Ina Fried

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You Can Now Buy an Unlocked iPhone 4 (Though You Might Want to Think Twice)

As it had been rumored it might, Apple has started selling an unlocked version of its iPhone 4 in the United States on Tuesday.

Such an unlocked phone means there is no contract and you are free to use it on any supported carrier. For that privilege, it means paying full price for the phone–starting at $649 for the 16GB version.

The reason the price tag is so high is that what keeps the iPhone cost generally low is the fact that the carrier (either AT&T or Verizon) is footing a huge chunk of the cost in return for nailing down a customer for at least two years. With an unlocked phone, the user is picking up the full tab.

The unlocked model is still a GSM phone, so in the U.S., that basically means it runs on T-Mobile and AT&T. And, while it can make calls on T-Mobile, it can only send data over T-Mobile’s old EDGE network, not its 3G network, and certainly not its faster HSPA+ network. It won’t work at all on Sprint, which uses a CDMA network.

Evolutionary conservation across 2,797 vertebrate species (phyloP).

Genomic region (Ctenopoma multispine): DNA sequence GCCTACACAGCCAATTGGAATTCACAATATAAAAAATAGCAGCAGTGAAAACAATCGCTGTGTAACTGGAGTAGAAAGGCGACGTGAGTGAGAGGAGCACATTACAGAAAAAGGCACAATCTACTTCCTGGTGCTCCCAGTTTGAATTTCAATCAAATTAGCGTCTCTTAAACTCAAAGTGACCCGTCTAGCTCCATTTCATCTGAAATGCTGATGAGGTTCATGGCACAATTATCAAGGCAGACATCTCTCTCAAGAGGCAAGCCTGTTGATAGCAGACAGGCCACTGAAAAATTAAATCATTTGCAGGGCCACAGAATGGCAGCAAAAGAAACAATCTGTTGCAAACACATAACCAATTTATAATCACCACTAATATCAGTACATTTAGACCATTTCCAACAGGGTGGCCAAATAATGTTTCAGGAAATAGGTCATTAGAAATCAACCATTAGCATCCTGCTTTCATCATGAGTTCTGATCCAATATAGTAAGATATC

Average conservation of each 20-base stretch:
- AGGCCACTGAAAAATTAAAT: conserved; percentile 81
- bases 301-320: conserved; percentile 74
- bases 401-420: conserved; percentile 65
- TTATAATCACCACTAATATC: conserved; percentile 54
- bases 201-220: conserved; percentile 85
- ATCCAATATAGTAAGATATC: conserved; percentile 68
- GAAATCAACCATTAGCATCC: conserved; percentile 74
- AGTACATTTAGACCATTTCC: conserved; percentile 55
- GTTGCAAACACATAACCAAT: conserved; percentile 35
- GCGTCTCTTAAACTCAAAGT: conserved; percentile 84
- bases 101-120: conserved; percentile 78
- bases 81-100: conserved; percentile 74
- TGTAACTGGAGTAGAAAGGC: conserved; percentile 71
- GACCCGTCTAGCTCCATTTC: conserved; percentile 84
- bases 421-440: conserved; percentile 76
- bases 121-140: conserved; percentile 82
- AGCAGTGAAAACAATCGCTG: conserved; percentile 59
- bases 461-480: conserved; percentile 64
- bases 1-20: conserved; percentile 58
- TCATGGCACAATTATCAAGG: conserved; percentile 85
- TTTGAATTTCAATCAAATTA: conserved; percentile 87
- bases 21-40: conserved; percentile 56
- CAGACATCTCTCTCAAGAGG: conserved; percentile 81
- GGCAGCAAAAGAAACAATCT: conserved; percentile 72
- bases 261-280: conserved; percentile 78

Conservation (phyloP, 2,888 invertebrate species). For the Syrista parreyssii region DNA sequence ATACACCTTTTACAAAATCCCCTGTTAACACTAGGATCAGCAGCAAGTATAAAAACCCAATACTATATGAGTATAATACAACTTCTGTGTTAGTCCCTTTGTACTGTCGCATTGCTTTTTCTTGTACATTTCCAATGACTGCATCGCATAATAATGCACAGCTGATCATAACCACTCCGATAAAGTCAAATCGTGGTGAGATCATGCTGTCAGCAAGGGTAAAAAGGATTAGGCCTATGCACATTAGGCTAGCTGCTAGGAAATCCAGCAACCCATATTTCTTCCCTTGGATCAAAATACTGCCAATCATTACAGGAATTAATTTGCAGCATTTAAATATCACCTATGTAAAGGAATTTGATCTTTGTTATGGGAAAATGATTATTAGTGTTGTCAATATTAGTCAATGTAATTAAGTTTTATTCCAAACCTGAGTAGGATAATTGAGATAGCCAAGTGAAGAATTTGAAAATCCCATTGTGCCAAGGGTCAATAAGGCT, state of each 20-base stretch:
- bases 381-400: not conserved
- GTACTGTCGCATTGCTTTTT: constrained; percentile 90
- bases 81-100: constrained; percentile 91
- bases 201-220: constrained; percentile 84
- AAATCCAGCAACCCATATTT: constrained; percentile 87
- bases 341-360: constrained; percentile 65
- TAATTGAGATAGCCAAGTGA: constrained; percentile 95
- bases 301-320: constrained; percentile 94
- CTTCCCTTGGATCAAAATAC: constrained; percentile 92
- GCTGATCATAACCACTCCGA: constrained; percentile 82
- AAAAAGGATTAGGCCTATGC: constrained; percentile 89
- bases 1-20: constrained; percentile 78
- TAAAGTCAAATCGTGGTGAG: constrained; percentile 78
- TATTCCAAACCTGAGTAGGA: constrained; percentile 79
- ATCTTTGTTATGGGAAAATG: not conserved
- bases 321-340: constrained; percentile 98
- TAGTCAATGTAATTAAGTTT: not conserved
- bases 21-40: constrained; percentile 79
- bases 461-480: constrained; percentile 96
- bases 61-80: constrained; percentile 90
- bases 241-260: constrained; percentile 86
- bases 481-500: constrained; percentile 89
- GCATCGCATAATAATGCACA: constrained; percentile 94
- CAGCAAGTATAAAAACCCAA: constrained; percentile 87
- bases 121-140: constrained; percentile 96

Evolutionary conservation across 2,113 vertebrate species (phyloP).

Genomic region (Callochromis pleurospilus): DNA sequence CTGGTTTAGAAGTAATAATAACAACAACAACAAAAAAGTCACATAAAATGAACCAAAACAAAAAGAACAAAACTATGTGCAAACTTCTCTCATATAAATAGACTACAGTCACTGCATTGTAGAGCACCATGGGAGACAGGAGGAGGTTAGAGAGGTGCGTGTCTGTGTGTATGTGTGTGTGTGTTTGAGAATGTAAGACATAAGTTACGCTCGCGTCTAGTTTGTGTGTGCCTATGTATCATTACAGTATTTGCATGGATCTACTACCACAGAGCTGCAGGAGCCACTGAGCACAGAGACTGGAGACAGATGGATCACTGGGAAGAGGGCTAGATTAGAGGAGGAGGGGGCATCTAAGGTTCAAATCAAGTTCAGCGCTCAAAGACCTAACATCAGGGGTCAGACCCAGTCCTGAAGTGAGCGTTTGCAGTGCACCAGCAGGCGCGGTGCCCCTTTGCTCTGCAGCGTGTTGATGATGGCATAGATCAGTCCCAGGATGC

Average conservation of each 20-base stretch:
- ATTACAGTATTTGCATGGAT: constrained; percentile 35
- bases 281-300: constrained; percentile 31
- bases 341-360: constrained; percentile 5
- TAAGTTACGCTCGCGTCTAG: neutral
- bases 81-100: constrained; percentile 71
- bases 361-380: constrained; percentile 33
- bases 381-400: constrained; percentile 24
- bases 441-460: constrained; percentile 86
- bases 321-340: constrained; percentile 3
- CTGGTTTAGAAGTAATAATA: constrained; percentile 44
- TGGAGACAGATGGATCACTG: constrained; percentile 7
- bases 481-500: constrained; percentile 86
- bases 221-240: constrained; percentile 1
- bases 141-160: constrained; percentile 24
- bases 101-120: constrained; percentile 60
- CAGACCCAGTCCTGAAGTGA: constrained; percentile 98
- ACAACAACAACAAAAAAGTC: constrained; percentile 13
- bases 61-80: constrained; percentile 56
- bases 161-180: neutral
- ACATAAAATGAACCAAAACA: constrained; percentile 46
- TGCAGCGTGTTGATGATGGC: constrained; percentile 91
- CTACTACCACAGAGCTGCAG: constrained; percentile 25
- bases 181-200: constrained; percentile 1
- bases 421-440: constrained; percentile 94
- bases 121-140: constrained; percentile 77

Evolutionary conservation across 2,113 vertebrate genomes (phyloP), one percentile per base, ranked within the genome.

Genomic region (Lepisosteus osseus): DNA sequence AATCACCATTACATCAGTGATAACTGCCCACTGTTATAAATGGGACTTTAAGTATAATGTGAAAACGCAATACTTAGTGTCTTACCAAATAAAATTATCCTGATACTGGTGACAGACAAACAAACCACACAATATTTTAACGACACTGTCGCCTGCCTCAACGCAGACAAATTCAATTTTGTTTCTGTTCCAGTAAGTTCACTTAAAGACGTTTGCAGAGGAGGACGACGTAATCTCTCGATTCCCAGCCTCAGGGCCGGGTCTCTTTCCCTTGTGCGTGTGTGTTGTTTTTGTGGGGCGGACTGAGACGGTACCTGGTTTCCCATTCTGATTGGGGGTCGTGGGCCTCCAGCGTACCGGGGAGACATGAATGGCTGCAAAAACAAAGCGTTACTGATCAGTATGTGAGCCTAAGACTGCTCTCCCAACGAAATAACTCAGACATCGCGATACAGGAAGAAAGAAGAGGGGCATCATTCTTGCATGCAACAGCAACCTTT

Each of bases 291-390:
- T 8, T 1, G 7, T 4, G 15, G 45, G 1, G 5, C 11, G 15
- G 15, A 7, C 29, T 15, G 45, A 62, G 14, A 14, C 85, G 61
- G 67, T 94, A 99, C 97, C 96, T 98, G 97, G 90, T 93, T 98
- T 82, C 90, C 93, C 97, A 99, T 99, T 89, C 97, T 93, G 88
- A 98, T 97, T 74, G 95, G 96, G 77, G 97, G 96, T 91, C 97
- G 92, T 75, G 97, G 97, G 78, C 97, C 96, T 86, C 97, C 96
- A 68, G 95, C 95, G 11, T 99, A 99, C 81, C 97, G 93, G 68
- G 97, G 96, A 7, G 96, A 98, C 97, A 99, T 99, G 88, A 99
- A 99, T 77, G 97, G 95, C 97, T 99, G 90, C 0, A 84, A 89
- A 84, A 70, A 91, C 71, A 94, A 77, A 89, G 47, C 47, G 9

That said, if one really wants to buy an iPhone 4 for use on T-Mobile, there is now an officially supported means for doing so.

It also might have some appeal for someone who is still under contract and just got a new phone, or perhaps someone who has lost or damaged their device.

The biggest use for an unlocked iPhone is likely for frequent international travelers. Buying an unlocked model means that those going overseas can just pop in a micro-SIM (the iPhone uses a smaller version of the standard SIM card) for whichever country they happen to be in, avoiding AT&T’s exorbitant international fees.

For true jet-setters, one can actually save money over the long haul, as international calling and data roaming can easily lead to three-figure monthly bills — as many have found out the hard way.

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Just as the atom bomb was the weapon that was supposed to render war obsolete, the Internet seems like capitalism’s ultimate feat of self-destructive genius, an economic doomsday device rendering it impossible for anyone to ever make a profit off anything again. It’s especially hopeless for those whose work is easily digitized and accessed free of charge.

— Author Tim Kreider on not getting paid for one’s work